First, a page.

Click Here to visit our Sponsor
The Latest News ! The History of Computing The Magazine Have Fun there ! Buy books and goodies
  Click here to loginLogin Click here to send a link to this page to a friendTell a Friend     Search     Click here use the advanced search engine
Browse computer museumBrowse pong museum








 

Ready prompt T-shirts!

see details
C64 maze generator T-shirts!

see details
Spiral program T-shirts!

see details
Pixel Deer T-shirts!

see details
BASIC code T-shirts!

see details
Breakout T-shirts!

see details
Pak Pak Monster T-shirts!

see details
Pixel adventure T-shirts!

see details
Shooting gallery T-shirts!

see details
Vector ship T-shirts!

see details




  


Welcome to old-computers.com, the most popular website for old computers.
Have a trip down memory lane re-discovering your old computer, console or software you used to have.

There are actually 1244 systems in the museum.


SHOW ME A RANDOM SYSTEM !

   LATEST ADDITIONS
APF M1000 / MP1000
The APF M1000 was released in 1978. It's a Video game system cart based, comes with 2 non-detachables joysticks with a numeric keypad on each ones (look likes a mini-calculator with a joystick), has "Reset" & "Power" buttons on the unit. Only could be played on a Color TV only. This system seems to have been the pack-in unit with Imagination Machine. The APF MP1000 was released in 1978. This system is basically the same as the M1000 model and both syste...
SOUNDIC SD-290 Programmable Colour Video Game
Though different in shape, the Soundic SD-290 is internaly the same system as the Rollet Video-Color, the Hanimex HMG-7900 and the Soundicvision SD-200. This SD-290 model was sold worldwide through different brands (in France for example by ITMC and JouÚClub)... All these systems were surely produced by Soundic in Hong-Kong as they have code-names like "SD-2xx" (where SD would mea...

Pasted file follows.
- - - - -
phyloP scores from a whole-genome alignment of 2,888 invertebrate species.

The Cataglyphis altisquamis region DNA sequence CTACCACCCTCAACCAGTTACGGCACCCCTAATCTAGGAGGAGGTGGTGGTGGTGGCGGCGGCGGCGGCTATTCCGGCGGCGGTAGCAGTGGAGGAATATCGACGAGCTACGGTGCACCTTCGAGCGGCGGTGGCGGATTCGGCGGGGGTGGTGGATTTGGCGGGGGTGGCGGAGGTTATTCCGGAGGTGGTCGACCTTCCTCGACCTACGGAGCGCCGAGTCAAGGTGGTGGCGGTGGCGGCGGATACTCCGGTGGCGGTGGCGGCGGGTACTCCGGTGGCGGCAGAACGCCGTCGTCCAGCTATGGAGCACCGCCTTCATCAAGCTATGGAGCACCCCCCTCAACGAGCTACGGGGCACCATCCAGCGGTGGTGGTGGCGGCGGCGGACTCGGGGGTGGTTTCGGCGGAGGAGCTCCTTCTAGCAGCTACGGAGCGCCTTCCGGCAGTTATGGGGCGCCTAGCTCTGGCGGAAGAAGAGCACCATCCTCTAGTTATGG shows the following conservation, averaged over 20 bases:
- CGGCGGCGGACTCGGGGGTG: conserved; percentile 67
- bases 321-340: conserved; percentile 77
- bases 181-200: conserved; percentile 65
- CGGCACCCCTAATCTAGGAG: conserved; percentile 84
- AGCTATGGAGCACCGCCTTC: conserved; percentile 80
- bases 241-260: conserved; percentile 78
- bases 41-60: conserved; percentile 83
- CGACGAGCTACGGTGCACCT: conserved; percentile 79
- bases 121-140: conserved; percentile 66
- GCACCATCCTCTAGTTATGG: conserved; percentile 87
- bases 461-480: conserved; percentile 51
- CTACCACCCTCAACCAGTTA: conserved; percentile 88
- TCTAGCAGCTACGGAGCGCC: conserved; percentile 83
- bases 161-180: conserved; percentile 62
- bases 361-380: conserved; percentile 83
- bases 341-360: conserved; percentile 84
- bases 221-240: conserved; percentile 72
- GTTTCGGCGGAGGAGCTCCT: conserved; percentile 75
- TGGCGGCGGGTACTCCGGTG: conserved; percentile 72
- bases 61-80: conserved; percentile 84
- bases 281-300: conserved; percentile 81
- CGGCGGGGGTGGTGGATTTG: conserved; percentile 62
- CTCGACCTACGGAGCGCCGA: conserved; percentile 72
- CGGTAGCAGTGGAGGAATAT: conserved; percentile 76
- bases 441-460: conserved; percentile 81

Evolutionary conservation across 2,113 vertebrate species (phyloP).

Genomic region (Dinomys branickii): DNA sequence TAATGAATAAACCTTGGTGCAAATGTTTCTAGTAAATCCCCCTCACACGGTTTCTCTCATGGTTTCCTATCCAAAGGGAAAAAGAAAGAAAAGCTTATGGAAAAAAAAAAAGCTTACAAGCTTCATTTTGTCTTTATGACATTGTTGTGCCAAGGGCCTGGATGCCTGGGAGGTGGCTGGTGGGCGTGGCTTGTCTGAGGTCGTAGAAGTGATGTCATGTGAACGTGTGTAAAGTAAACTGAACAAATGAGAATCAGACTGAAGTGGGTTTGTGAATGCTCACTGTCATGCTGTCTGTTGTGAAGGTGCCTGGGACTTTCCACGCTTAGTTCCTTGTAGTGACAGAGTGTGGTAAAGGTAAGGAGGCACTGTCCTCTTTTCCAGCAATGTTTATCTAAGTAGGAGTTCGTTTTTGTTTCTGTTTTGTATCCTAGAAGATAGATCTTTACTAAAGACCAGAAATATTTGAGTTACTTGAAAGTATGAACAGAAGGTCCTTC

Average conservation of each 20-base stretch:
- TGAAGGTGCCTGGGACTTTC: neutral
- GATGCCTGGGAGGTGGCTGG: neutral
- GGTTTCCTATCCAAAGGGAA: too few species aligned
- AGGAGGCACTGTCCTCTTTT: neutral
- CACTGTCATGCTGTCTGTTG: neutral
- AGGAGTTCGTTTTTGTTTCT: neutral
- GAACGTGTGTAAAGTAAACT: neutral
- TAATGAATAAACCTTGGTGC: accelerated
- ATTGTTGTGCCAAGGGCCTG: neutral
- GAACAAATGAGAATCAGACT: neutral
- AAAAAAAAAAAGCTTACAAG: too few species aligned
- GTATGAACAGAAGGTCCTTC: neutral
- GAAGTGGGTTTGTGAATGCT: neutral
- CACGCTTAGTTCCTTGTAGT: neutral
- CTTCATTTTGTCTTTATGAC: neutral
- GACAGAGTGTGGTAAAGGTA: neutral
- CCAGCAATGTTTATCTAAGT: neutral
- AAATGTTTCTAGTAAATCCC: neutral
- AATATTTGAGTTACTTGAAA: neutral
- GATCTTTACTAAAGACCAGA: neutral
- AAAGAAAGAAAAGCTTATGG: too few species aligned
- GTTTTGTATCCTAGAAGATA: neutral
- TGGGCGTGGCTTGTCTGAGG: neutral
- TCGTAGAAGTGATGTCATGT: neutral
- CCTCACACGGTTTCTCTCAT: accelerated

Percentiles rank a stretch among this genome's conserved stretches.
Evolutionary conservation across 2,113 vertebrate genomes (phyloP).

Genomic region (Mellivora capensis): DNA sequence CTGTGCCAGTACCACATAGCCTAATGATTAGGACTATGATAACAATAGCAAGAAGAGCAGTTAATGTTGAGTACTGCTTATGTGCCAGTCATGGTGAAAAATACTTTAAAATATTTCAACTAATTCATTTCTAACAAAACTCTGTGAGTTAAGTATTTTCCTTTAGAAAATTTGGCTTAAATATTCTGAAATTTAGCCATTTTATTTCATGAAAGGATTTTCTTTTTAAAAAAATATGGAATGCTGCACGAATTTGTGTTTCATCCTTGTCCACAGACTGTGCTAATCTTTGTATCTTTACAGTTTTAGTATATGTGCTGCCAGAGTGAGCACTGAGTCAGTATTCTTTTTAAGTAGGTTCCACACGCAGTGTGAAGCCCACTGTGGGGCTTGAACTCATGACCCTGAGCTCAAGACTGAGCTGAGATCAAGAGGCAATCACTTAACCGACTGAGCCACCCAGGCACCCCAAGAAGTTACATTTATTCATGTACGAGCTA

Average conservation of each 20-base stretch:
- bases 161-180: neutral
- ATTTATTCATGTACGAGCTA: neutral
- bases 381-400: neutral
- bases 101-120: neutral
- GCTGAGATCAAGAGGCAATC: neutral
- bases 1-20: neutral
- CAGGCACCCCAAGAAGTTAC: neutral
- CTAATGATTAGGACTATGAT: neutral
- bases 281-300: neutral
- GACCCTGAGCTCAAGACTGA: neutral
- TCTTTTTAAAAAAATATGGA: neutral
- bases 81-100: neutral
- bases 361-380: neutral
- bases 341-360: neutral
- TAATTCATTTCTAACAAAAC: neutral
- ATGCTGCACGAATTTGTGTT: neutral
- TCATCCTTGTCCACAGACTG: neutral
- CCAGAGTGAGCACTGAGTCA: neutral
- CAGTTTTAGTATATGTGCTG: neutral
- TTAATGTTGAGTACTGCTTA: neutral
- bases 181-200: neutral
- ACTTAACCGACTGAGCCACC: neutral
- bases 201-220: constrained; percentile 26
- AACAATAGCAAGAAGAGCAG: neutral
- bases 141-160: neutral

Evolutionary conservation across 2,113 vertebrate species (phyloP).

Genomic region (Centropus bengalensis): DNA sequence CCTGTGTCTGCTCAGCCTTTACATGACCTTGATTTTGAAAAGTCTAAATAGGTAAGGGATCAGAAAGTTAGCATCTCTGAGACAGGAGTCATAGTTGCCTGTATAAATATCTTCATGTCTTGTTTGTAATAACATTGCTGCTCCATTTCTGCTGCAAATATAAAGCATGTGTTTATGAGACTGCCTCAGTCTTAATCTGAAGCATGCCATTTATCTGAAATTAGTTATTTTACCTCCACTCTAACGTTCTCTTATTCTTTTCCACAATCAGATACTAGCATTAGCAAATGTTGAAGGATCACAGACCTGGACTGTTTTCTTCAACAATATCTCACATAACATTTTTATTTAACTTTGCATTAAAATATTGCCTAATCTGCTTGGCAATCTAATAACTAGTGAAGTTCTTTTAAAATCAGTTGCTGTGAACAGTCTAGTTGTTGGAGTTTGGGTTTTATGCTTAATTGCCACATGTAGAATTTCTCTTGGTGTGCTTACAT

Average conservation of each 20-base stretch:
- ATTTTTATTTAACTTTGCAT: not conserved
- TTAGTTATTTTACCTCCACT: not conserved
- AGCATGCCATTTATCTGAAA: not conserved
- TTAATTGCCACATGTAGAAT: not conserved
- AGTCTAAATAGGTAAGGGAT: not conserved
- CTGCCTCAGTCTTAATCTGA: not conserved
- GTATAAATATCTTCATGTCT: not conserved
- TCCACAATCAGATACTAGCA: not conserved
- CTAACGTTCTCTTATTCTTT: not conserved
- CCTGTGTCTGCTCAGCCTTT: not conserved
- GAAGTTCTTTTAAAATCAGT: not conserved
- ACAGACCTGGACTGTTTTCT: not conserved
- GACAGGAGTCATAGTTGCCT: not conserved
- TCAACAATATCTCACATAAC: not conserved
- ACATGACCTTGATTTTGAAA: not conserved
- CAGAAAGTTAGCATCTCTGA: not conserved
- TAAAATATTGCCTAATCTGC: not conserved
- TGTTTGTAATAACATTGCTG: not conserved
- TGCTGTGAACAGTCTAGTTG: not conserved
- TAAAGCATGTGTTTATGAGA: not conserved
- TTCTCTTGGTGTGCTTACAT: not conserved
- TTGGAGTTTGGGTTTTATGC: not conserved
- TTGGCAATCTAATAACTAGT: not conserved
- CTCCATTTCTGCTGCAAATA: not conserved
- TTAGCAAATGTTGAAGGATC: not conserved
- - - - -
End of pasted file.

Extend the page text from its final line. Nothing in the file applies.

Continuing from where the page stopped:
ATARI  Stunt Cycle (model SC-450)
The following description comes from www.atariHQ.com website, especially the Stunt Cycle dedicated page : "Considered by many collectors as the coolest of the dedicated (non-cartridge) Atari home consoles, Stunt Cycle allowed aspiring Evel Knievel wannabes the joy of performing knarly stunts -- without the risk of breaking one's neck. Tons of tricks to pull off he...
VICTOR V-Saturn
This version of the Saturn was produced by Victor (better known in the U.S. and Europe as JVC) under licence from Sega. It is functionaly identicle to the Sega version of the console, the only change is a different splash screen when the console is switched on. There are two different versions of the V-Saturn: V-Saturn (RG-JX1): This is the first version, released on November 22nd 1994. The top half is grey and the bottom half is black. It has oval bu...
SAMSUNG Saturn
This version of the Saturn was produced by Samsung under licence from Sega exclusively for the Korean market. Unusually for the Saturn there seems to only one version of this particular console (SPC-ST2). It features a stange mix of components from the different versions of the Saturn available elswhere. The case is of the early oval buttoned type but uses the motherboard from the newer round buttoned type, resulting in some strange characteristics. For ...
HANIMEX  SD 070 Colour (programmable TV-game console)
This is a typical system using catridges based on the different chipsets developped by General Instruments in the late 70s. Each GI chips was able to generate several games, ball games for a start, then later car racing, motorcycle, submarines, tanks and shooting games. The system has two detachable controllers with one analog joystick and one fire button each. The control panel is composed of 10 buttons to select the different games offered by each cartridge (10 being the maximum). Difficult...
SEGA SG-1000 Mark II
Very similar to the SG-1000, the SG-1000 Mark II was just a minor update consisting mainly of cosmetic changes. The case was redesigned and the joysticks of the Mark I were replaced by joypads which could be stored in built-in holders located on either side of the console. There was also built-in port where a keyboard could be attached, effectively turning the console into a computer. However, the Mark II was still outsold by it's computer counterpart, t...
SNK Neo Geo Pocket Color
Following the surprise withdrawal of the Neo Geo Pocket, SNK immediately launched the Neo Geo Pocket Color (NGPC). The NGPC was available in six different colours. Internally the hardware was almost identical to the earlier Neo Geo Pocket, but now featured a colour display. Again SNK released ports of their arcade games, but the most notable game must surely be Sonic The Hedgehog - Pocket Adventure, which was the first ever Sonic game to be released...